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Deciduous fruit industry addresses plight of bees

Deciduous fruit grower bodies falling under the Hortgro umbrella signed a Bee and Pollination Charter at the Hortgro Science Technical Symposium 2017. The charter seeks to address the plight of bees in South Africa.

The initiative comes amid a global concern about honey bee populations which have seen drastic declines and fears that the species might face extinction.

The scale of the problem is massive as between 50% and 80% of the world’s food supply – fruits, vegetables and seeds – is directly or indirectly dependent on honey bee pollination.

According to Hortgro science general manager, Hugh Campbell, bees are a key part of the industry supply chain and without bees’ production capacity the supply chain would be diminished.

“It’s strategically important that they are protected and the charter forms a framework around which we can ensure that we can have a sustainable bee population in the South African context,” he says.

The charter was signed by representatives on the South African Apple and Pear Producers Association (SAAPPA) and the South African Stonefruit Producers Association (SASPA).

The Bee and Pollination Charter was signed at this year’s Hortgro Science Technical Symposium.

The Western Cape Bee Industry Association representative, Nelson De La Querra, says that the agreement will prevent producers from spraying pesticides while bees are active and that chemical representatives will provide products with clear instructions to producers.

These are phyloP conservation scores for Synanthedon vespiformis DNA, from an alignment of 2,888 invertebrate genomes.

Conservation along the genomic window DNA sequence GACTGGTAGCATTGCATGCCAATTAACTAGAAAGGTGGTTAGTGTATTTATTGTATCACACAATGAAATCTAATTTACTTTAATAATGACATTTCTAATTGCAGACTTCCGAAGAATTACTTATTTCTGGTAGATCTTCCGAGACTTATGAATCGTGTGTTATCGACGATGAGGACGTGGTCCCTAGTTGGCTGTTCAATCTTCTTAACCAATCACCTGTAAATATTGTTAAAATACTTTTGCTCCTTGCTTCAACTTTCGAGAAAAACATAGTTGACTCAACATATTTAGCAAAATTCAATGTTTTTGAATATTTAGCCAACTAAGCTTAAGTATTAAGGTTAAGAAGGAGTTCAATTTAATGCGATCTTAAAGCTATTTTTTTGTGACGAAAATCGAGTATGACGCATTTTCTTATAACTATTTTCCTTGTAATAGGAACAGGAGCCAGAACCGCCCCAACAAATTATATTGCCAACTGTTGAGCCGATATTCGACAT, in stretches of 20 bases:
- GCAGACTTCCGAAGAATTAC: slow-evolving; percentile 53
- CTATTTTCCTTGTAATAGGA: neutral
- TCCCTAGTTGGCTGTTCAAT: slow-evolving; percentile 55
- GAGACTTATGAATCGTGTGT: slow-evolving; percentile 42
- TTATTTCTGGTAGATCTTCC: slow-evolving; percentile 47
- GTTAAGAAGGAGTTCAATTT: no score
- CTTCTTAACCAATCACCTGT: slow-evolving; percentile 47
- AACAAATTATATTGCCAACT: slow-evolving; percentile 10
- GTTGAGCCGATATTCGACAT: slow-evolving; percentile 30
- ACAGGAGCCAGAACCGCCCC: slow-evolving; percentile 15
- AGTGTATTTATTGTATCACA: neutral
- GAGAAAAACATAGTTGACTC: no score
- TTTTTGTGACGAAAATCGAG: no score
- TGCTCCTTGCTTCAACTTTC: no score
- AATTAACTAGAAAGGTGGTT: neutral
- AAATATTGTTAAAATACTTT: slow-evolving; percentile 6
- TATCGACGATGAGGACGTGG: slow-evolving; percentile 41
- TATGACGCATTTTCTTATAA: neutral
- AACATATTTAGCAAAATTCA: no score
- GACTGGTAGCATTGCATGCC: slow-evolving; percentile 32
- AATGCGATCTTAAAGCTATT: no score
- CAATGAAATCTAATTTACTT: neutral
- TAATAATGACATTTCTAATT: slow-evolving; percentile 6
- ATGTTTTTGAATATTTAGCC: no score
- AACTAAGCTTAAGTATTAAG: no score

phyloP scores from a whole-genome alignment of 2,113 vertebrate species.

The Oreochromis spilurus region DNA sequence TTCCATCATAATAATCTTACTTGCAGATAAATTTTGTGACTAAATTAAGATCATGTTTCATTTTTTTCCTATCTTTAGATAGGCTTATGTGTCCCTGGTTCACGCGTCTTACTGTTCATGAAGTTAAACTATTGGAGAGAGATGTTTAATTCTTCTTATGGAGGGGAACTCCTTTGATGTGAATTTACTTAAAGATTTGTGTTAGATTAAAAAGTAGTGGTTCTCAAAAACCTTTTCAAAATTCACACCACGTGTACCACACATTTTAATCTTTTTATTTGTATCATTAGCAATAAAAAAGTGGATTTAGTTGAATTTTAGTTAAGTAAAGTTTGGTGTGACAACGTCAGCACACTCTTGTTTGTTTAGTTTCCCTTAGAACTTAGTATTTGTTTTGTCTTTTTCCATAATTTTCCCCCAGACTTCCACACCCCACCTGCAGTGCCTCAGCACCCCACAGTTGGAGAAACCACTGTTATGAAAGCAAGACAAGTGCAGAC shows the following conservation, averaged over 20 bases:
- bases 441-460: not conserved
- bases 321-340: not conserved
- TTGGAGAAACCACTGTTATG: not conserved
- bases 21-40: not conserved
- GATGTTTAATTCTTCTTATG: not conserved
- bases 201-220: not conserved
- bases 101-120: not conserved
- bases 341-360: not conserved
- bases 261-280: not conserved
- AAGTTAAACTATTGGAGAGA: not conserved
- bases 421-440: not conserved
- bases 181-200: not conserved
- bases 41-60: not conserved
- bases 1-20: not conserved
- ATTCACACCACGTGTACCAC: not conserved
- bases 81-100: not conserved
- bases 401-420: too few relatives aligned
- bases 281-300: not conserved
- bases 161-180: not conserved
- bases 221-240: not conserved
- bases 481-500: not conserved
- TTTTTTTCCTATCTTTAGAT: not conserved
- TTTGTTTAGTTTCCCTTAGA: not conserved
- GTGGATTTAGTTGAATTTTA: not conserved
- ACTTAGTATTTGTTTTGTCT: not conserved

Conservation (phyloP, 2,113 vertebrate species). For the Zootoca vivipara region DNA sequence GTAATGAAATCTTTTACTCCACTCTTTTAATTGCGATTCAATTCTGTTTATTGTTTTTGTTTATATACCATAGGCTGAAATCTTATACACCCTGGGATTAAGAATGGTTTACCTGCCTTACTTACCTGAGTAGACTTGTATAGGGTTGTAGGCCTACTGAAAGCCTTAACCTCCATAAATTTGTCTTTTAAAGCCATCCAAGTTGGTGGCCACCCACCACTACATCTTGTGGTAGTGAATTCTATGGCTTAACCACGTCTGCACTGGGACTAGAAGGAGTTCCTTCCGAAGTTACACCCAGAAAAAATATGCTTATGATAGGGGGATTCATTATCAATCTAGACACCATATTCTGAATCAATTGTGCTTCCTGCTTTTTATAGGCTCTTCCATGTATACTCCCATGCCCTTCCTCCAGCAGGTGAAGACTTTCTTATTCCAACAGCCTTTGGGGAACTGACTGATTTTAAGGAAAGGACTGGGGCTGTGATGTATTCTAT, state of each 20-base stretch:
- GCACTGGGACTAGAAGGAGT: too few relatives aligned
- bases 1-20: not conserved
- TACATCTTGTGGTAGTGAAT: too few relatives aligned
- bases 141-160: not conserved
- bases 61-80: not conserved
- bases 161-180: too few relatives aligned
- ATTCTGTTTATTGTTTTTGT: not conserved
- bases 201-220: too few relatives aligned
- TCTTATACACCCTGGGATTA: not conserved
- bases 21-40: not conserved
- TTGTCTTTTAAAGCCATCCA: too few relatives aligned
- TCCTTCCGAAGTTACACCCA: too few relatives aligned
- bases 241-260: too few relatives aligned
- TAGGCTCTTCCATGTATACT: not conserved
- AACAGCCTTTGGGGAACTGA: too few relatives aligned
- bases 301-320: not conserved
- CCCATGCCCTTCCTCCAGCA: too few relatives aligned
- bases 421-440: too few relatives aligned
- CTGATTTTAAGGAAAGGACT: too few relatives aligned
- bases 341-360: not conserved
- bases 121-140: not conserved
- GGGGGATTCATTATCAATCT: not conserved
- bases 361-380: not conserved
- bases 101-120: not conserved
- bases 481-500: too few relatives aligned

“This is a big breakthrough for the bee farmers…that the producers agree to honour the principles of the charter and undertake to stick to it,” he says.

The Hortgro Science Technical Symposium is an annual event which brings together industry players and provides exposure to latest international and local deciduous fruit industry research.

Game of Fruit 2017
The Game of Fruit kicked off with deciduous fruit industry players descending Alle Bleué wine estate in Franschoek despite the raging #capestorm.

“Is the deciduous fruit industry ready for generation Z consumers of the future?” Trade and Markets manager, Jacques Du Preez, asked delegates in an overview of the past, present and future of the industry.

According to Du Preez climate change is having serious impact as most fruit production areas will experience 20 to 80% less water, while packouts and fruit quality are being affected.

International industry champions spoke directly to these challenges using the latest research and experiences from their respective countries.

Dr Roger Harker from Plant and Food Research in New Zealand placed the main emphasis on the consumer with his findings on human flavour perception, detailing the complex physiological process from the first bite of a fruit up until the emotional associations the consumer is left with once the fruit reaches her stomach.

“Everybody lives in their own flavour world,” Harker said of his studies in the genetics of flavour perception.

In the face of global environmental and health challenges Dr Joan Bonany from IRTA in Spain managed to reconcile two seemingly contradictory fruit production concepts: ‘sustainable-intensification’.

“Growers need to produce more with less resources giving rise to the concept of sustainable intensification,” he said and suggested practical measures like increasing light interception with orchard design, optimising soil functions and biological control and looking at water use efficiency.

Another challenge brought on by extreme climate events are hailstorms and hail nets are entering the equation not only as a mitigation measure but also for other potential benefits like decreased sunburn on fruit and water savings.

Dr Michael Zoth from Bodensee in Germany gave growers practical knowledge on how to set up nets with the encouragement that it could be done by the grower themselves.


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